You can easily move an object to any other object using the object:move(Target) function. If you created another player (and assuming Wizard is still in the genesis room) you can move this player to that room. But what is the id of that room? We can find out quite easily. From the Wizard telnet terminal execute the follwing:

> ;object:get_property(2, <<"location">>).
=> 1

We can be 200% sure by executing the object:contents function:

> ;object:contents(1).
=> [2]

The object with id #2 is Wizard and that should be us.

So now we know that the location of Wizard is #1 or "The First Room" (we set this up in the oni_app:genesis function). We can move any other player to this room. Let's assume Mistress has object id #3. We can move her to Wizard's room like this:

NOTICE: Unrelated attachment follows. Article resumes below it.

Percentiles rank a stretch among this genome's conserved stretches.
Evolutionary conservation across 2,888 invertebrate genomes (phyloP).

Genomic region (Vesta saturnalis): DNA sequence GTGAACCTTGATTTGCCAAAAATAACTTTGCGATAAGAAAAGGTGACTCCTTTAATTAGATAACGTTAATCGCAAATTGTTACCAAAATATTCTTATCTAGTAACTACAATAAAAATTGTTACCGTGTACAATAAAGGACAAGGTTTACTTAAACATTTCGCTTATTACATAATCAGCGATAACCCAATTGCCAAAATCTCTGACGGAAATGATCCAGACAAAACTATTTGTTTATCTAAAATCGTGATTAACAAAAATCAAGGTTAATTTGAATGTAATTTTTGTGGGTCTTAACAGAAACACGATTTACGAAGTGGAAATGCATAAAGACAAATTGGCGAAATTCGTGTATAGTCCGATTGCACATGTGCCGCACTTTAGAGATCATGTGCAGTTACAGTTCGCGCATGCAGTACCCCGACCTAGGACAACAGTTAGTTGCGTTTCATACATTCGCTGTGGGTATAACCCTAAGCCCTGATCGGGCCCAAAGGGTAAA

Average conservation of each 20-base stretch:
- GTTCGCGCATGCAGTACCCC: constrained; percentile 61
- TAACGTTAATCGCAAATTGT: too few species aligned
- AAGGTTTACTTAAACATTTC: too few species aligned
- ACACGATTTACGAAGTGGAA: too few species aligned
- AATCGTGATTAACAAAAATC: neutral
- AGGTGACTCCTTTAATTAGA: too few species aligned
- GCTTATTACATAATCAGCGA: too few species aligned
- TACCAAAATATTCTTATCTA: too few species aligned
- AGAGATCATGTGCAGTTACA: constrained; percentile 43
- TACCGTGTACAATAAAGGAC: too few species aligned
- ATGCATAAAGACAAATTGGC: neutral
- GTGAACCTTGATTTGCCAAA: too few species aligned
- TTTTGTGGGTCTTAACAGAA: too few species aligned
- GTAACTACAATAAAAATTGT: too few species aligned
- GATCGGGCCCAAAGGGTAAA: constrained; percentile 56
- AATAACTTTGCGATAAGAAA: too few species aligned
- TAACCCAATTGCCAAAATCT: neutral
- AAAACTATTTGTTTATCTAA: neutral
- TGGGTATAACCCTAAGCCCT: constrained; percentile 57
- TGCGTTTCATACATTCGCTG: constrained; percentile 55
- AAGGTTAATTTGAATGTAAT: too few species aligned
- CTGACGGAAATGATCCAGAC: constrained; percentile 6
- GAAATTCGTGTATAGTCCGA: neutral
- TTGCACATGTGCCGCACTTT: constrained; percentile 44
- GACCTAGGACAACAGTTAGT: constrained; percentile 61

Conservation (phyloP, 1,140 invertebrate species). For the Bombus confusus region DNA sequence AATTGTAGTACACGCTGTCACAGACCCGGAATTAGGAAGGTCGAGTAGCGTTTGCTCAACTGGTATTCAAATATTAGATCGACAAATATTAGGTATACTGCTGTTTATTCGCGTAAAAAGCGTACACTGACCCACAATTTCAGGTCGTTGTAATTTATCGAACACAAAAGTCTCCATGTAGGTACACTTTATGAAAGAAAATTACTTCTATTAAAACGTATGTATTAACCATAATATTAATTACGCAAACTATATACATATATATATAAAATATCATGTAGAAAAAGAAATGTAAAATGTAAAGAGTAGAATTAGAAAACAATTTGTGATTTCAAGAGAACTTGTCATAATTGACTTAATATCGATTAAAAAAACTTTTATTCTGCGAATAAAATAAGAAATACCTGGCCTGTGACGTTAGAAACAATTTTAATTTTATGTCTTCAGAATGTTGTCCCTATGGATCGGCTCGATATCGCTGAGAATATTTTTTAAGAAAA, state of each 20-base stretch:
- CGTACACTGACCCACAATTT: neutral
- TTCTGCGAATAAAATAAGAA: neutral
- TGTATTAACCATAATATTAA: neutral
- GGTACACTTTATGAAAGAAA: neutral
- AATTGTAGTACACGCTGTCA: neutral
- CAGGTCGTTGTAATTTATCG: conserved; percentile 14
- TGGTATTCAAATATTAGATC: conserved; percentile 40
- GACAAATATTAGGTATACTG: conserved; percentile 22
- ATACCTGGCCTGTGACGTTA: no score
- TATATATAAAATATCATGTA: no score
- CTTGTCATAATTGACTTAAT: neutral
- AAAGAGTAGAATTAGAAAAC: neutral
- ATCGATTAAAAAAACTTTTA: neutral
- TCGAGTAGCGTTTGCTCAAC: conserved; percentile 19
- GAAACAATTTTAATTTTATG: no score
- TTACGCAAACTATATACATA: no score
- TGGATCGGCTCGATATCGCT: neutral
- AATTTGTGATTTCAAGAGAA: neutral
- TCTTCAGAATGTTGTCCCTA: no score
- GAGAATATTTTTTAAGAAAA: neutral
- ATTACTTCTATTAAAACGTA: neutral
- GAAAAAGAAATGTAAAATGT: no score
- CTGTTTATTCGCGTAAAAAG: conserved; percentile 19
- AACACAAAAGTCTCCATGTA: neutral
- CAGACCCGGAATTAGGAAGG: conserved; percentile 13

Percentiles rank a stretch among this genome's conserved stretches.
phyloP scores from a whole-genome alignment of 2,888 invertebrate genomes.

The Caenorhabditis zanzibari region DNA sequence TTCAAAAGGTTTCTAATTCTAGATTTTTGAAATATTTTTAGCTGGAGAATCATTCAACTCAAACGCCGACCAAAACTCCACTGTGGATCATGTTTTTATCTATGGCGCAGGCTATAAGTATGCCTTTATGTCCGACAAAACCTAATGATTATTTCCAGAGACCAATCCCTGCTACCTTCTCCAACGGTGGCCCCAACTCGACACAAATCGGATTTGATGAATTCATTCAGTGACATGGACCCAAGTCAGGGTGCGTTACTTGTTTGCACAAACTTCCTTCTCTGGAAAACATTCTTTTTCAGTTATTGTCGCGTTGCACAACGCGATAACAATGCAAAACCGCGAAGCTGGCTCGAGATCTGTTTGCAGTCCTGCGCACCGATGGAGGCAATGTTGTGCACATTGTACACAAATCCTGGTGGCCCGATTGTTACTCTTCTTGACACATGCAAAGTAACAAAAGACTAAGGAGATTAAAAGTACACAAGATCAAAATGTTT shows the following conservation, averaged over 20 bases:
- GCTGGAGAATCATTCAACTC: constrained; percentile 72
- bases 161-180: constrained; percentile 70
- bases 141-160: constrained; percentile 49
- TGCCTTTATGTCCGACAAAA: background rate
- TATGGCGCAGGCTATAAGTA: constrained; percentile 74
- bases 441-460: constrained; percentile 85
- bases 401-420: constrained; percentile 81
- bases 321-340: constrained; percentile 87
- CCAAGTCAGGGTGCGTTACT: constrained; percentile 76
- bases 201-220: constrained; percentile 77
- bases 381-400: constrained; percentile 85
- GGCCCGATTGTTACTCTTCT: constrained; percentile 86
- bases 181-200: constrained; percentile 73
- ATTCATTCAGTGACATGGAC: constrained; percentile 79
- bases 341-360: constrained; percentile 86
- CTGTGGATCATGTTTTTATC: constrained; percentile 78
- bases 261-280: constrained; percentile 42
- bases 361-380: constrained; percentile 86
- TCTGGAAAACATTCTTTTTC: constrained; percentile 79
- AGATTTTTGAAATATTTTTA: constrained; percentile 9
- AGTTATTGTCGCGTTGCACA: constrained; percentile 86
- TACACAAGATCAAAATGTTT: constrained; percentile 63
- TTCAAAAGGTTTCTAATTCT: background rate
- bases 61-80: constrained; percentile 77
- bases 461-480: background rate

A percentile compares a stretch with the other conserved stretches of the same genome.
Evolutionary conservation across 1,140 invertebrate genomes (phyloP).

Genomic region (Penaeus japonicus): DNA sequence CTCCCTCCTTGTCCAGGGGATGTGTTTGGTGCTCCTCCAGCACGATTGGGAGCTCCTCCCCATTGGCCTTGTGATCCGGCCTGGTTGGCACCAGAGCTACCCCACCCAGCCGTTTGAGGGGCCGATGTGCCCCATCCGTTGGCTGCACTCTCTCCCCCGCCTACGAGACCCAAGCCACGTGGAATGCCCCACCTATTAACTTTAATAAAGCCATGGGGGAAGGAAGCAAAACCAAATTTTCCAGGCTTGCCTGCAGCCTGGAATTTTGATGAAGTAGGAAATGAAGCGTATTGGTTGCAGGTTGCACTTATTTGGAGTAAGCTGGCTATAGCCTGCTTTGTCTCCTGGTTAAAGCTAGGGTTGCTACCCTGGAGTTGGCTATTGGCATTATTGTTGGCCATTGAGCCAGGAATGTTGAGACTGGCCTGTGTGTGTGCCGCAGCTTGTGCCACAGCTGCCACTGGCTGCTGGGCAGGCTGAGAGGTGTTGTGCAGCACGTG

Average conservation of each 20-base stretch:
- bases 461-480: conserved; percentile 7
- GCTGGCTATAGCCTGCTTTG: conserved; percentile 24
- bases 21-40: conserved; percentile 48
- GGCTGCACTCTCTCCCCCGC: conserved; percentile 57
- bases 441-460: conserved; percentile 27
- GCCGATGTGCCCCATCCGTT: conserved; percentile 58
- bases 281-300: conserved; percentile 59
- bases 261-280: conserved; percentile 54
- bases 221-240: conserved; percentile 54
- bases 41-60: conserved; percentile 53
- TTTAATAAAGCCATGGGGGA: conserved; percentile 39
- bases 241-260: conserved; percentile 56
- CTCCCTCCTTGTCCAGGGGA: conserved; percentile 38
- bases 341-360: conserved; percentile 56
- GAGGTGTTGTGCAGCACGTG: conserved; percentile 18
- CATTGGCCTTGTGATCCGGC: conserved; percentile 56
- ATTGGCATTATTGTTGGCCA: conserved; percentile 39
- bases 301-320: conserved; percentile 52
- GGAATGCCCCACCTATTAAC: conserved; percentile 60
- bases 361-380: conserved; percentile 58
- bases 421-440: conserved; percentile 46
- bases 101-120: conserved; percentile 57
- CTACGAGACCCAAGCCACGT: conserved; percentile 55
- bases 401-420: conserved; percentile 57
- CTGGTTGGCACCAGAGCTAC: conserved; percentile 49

> ;object:move(3, 1).

Or even:

> ;object:move(3, object:get_property(2, <<"location")).

It's unfortunate we need to use magic numbers for now but Oni will support a more reasonable alternative soon. The design is just not very polished yet. We can double check that everybody is here by executing the object:contents function again:

> ;object:contents(1).
=> [2, 3]

And now we have two people here. If you are connected to both players (using two telnet sessions) you should be able to say stuff and use Oni like a simple chat server.

Future Ideas

Of course it doesn't have to stay a simple chat server. You can create other rooms and make exits from one room to another. Each exit could take some time to traverse (like in HellMOO). This could be supported by the aq (action queue) that is not yet fully stable but almost ready. We also need to implement combat and crafting stuff and who knows what will happen if two players fight the same creature? What problems will arise?